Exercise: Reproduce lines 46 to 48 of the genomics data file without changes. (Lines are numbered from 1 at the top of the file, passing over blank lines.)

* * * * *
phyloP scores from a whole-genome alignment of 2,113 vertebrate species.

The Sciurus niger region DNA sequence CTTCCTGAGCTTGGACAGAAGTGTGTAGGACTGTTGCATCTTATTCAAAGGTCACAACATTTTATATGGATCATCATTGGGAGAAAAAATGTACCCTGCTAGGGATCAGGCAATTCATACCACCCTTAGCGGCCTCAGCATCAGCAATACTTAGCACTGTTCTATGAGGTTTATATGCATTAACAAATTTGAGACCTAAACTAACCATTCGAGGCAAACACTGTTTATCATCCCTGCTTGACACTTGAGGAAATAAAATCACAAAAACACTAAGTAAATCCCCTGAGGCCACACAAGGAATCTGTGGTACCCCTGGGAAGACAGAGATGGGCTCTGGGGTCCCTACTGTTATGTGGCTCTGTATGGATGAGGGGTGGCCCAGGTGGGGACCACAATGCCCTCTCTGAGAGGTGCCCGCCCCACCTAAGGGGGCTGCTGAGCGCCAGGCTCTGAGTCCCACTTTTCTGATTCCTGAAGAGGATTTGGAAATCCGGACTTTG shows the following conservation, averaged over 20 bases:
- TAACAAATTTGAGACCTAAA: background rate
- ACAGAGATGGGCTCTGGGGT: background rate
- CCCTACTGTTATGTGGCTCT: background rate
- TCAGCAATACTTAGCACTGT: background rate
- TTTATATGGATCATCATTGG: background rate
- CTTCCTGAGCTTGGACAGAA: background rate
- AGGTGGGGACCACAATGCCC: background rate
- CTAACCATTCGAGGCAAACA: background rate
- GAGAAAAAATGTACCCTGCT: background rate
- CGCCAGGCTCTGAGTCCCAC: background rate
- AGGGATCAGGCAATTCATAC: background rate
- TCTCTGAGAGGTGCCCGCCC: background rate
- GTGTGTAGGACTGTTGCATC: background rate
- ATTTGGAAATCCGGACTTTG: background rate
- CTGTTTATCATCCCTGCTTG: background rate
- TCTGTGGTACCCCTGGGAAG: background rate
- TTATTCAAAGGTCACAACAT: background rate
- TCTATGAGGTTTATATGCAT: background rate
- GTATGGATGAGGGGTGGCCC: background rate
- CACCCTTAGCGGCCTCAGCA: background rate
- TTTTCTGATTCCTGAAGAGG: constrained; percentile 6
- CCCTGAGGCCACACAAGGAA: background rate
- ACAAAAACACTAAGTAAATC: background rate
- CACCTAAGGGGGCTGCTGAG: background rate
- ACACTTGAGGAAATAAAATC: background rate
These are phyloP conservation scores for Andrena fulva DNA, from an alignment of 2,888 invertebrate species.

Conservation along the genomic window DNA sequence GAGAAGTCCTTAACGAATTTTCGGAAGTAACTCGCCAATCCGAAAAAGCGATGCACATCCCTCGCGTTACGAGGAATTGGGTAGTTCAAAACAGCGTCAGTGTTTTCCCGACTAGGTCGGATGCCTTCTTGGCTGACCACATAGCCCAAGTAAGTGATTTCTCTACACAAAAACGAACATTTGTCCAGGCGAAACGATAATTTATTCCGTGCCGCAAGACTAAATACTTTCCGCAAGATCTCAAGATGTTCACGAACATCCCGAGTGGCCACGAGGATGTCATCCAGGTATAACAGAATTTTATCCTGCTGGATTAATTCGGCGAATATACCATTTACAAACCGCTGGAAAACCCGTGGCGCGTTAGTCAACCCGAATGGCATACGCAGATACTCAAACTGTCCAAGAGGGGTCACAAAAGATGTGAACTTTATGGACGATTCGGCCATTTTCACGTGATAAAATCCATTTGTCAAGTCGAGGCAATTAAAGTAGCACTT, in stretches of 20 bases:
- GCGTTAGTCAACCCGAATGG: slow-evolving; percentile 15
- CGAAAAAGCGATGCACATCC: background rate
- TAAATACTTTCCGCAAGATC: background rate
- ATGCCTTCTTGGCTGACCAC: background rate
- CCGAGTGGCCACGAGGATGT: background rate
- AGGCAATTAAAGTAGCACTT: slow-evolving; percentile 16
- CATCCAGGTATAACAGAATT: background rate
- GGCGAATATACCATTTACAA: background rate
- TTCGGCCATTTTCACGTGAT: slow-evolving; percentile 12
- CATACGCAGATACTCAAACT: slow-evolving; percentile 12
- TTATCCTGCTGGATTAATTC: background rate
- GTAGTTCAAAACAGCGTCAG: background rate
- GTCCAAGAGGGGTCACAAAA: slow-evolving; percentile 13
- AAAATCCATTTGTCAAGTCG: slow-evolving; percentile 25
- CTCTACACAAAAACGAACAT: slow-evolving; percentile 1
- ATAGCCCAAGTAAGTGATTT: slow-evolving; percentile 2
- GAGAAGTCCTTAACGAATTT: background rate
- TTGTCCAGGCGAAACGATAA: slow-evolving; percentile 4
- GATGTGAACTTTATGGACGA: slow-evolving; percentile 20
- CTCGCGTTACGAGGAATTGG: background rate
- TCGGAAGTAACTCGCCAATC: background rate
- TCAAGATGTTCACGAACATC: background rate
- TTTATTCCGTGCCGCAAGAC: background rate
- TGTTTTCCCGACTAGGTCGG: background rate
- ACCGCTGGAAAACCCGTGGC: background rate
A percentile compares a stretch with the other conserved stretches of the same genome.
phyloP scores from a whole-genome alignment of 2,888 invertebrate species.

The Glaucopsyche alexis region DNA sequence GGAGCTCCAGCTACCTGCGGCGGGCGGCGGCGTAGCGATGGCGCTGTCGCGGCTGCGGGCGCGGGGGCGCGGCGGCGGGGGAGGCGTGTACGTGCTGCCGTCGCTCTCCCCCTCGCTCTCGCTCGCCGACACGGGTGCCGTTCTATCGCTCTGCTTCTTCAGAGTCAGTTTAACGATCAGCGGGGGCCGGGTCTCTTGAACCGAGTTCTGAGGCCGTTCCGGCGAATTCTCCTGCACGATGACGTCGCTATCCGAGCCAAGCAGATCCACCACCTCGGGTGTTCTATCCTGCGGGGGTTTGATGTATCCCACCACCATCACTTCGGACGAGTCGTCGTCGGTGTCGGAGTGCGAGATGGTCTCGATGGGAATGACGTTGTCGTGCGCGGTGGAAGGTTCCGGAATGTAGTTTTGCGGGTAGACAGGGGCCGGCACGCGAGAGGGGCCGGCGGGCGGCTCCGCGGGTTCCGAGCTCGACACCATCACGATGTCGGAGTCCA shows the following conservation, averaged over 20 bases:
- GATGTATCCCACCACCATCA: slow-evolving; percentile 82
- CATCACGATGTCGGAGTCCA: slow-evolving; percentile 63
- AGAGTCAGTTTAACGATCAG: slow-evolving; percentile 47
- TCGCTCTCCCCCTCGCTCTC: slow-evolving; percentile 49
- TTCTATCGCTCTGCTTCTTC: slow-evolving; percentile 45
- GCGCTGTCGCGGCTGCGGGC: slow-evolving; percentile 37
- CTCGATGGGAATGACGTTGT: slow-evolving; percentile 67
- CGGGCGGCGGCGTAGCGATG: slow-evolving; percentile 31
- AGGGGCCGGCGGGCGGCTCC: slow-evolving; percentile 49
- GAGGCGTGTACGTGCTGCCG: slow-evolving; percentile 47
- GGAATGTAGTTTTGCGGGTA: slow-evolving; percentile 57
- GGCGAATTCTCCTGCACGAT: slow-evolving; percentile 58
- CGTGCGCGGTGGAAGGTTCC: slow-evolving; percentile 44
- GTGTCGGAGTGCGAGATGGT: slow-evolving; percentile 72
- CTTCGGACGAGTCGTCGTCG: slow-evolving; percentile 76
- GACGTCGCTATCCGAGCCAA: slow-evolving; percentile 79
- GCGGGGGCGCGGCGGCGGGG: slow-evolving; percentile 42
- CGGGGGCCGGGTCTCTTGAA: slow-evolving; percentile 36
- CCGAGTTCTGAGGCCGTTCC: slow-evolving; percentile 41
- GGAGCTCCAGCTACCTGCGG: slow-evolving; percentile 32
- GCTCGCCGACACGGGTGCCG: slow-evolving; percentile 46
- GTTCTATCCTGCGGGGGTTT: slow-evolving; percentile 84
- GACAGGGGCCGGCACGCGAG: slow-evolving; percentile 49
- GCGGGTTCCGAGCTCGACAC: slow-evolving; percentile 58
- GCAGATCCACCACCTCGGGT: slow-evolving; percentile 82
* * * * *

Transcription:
- GAGAAGTCCTTAACGAATTT: background rate
- TTGTCCAGGCGAAACGATAA: slow-evolving; percentile 4
- GATGTGAACTTTATGGACGA: slow-evolving; percentile 20